TCDD requires the first 20 trains to have 10% domestic content. The proportion of local content of the next batch of 60 trains will increase to 53% and production will transfer to Tülomsaş in Eskişehir. The final 16 trains will be designed in Turkey and will have a local content of 74%.
TCDD expects considerable savings by gradually transferring production to Turkey rather than importing the entire fleet. Under the terms of the contract, Turkey will have the right to export the Turkish-designed high-speed train.
“We have started the process related to our own national high-speed train,” says Turkey’s transport, maritime and communications minister, Mr Ahmet Arslan. “We are taking steps to become fully capable of raising the domestic content of the 96 trains step-by-step.”
The trains must be designed to meet the relevant European Technical Standard for Interoperability (TSI). They will have regenerative braking, an IGBT/IGCT control system, ac/ac drive, and will be equipped with ETCS levels 1 and 2.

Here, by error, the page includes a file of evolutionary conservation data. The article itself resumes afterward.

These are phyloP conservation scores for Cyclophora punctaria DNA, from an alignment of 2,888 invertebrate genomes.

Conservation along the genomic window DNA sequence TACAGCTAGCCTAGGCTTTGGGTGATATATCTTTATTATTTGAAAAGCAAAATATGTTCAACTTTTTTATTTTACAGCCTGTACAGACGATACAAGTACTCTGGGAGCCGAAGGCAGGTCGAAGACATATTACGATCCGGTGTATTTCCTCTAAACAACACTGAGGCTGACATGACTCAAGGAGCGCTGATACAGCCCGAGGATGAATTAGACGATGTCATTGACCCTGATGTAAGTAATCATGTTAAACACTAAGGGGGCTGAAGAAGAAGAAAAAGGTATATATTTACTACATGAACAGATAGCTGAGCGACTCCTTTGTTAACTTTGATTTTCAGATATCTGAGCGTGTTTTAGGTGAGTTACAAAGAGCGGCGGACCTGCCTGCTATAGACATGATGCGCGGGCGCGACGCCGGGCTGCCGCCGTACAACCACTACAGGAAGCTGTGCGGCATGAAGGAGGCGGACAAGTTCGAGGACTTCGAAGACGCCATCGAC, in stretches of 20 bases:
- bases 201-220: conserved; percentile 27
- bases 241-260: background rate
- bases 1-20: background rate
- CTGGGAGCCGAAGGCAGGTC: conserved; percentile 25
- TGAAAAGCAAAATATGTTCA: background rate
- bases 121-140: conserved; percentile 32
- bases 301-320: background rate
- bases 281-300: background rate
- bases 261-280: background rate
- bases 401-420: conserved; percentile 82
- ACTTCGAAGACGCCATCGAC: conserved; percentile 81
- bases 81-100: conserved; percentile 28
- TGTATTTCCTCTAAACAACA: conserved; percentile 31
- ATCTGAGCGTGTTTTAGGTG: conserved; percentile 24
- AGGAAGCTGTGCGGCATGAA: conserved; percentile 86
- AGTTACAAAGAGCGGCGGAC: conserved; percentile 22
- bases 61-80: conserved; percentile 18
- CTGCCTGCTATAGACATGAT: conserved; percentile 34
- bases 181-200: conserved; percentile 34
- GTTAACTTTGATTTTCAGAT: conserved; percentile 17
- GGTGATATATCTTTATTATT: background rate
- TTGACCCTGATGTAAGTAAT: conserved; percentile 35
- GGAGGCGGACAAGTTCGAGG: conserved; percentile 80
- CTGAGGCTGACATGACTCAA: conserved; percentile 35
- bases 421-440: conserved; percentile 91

Each train will have 470 seats, a 16-seat restaurant car and snack bar with eight seats. Space must be provided in each train for two wheelchairs.
TCDD also requires two train driving simulators, 10 table-top simulators and two trainer control stations.
Turkey is steadily expanding its existing Ankara - Polatli - Istanbul Pendik/Konya high-speed network. New lines are under construction from Ankara east to Sivas, and from Polatli to Afyonkarahisar, Uşak and Izmir.
The Ankara - Sivas project is due to be completed by the end of 2018. It will reduce the rail distance between the two cities from 603km to 405km and cut the journey time from 12 hours to 2 hours.
The Polatili - Izmir line will be 508km long and will have 43 tunnels with a total length of 35km and 56 viaducts totalling 22km. During an inspection of the project on November 12 Arslan said the Polatli - Uşak section will be completed by the end of 2019. A 2-hour journey time is envisaged between Ankara and Uşak, with a 1h 30min journey time from there to Izmir.